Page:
I don't know what got me talking about the prostitutes, with how late it's getting and all. It's my journalistic spirit. In any case, I'm lucky because my apartment overlooks a patio that sits between my building and the one facing it, and I have five windows, all on the same side, which the sun shines through in the afternoon. They face the back of the building. I sleep next to the window in the bedroom and hardly ever raise the blinds. That's the reason I was so mortified the night of the episode with Laura.

    She's a second cousin of mine from Cuba I'd never met. She was born two months after I'd left. She's thirty-six years old now, nine years younger than I am, and has two children, a girl of fifteen and a seven-year-old boy. She lived near where I grew up, and her husband, a veteran of the war in Angola, is the father of the boy. The girl's father went to do his doctorate in Russia while they were married, and came back hitched up with a Ukrainian woman. When my cousin found out, he had already had two children with the Russian. They went on for a while longer in that hullabaloo, but finally they got divorced. She was here this time visiting Aunt Rosario, who is quite old and got it into her head that she was going to die without seeing her favorite granddaughter. She made the arrangements all by herself and sent Laura the ticket for the flight to Miami. When I found out that Laura was in the United States, I was so happy, I could have burst. I called her right away and sent her money so that she could come spend a week with me.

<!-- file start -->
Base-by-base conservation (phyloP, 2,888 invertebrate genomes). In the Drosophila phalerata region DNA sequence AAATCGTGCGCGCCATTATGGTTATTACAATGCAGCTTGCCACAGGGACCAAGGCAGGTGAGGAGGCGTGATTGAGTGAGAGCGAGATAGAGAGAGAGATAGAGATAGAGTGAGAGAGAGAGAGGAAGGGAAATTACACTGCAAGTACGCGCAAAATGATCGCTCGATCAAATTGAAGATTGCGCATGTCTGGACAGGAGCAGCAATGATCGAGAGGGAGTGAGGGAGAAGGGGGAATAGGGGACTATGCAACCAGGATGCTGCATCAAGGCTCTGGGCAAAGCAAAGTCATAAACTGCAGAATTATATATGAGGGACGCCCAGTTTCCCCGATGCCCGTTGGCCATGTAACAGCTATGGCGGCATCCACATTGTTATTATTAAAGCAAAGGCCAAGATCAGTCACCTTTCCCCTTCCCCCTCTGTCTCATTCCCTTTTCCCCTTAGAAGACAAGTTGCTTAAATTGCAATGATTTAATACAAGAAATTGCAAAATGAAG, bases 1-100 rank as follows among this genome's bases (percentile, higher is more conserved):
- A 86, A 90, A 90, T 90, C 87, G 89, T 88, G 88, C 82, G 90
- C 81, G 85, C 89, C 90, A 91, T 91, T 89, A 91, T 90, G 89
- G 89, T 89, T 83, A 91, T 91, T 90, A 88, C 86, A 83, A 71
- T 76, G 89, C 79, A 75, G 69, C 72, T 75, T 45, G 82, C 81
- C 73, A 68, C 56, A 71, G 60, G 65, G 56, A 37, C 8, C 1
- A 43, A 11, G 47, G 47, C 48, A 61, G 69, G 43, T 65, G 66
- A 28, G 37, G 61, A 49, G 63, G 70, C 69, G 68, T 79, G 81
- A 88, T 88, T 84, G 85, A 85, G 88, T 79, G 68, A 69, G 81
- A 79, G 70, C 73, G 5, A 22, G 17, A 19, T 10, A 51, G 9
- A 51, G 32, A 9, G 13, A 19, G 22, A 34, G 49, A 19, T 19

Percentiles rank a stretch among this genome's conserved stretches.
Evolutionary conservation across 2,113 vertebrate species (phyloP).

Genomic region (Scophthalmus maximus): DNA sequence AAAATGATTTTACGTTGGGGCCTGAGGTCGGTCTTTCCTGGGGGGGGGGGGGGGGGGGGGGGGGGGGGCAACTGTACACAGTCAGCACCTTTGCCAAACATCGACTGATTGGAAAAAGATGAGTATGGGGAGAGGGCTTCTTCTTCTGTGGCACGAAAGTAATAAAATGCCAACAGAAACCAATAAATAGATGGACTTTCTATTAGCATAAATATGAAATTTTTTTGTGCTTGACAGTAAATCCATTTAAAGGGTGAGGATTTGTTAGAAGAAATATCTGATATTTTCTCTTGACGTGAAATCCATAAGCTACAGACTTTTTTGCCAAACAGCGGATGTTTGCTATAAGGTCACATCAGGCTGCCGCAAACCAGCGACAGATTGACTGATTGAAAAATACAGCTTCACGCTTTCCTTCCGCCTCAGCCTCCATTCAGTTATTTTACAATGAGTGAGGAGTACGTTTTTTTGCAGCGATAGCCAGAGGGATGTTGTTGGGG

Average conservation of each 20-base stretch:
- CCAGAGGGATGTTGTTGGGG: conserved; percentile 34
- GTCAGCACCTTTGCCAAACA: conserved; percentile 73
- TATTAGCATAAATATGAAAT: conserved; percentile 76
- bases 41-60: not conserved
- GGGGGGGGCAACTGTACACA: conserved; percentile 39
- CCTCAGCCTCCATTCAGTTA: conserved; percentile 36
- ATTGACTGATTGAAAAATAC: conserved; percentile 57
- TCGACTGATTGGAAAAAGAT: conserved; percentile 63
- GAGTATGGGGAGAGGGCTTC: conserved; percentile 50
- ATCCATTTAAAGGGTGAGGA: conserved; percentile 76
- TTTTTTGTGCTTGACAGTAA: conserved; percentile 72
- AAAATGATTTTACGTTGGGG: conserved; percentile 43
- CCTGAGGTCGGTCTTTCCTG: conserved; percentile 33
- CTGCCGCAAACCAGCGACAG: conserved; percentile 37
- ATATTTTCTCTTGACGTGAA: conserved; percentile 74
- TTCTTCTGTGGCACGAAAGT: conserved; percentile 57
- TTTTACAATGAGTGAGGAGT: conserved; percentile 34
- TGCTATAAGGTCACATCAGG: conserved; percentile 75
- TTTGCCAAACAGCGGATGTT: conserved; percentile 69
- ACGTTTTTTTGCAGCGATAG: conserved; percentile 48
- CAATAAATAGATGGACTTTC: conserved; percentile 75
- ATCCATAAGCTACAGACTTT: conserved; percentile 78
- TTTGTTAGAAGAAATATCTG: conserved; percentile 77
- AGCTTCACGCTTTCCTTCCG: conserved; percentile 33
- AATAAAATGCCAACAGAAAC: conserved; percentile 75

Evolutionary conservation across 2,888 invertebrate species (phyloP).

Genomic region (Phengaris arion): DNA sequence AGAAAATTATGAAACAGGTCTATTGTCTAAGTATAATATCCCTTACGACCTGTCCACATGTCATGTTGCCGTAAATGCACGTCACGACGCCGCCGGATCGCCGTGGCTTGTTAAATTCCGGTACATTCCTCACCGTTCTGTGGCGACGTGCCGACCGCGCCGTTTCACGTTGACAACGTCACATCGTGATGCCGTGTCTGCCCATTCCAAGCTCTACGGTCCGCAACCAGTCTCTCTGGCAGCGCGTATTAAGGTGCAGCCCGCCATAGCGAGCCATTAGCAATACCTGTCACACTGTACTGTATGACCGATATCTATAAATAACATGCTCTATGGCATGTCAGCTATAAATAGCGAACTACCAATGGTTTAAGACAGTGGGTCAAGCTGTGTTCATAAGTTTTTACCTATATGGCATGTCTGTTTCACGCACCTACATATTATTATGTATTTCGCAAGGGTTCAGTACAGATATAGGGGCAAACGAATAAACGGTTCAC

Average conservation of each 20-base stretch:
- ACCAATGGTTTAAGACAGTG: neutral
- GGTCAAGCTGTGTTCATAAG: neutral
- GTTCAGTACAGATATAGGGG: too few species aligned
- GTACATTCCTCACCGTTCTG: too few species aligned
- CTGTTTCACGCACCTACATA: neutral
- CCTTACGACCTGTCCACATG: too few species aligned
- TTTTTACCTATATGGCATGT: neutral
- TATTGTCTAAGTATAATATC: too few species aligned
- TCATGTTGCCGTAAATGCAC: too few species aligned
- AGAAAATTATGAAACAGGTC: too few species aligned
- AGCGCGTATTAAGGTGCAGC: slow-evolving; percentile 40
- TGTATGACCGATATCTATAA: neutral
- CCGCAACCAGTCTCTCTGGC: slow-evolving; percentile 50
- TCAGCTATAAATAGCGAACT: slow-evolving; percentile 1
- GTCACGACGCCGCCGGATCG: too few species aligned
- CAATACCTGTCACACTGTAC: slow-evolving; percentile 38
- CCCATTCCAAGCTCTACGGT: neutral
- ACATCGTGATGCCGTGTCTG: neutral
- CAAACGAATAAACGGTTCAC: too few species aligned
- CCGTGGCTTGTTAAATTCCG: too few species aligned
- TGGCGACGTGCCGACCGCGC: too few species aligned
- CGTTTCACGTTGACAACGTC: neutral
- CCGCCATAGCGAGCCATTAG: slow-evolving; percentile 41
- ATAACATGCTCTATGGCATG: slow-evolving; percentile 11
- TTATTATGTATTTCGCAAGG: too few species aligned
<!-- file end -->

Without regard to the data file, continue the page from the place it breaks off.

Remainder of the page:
She stayed here for two weeks while Alberto was in Chicago. A month after the announcement was made that the company was moving, he had to travel there for business. I was relieved to take a break for a few days from his repeating that I should go with him.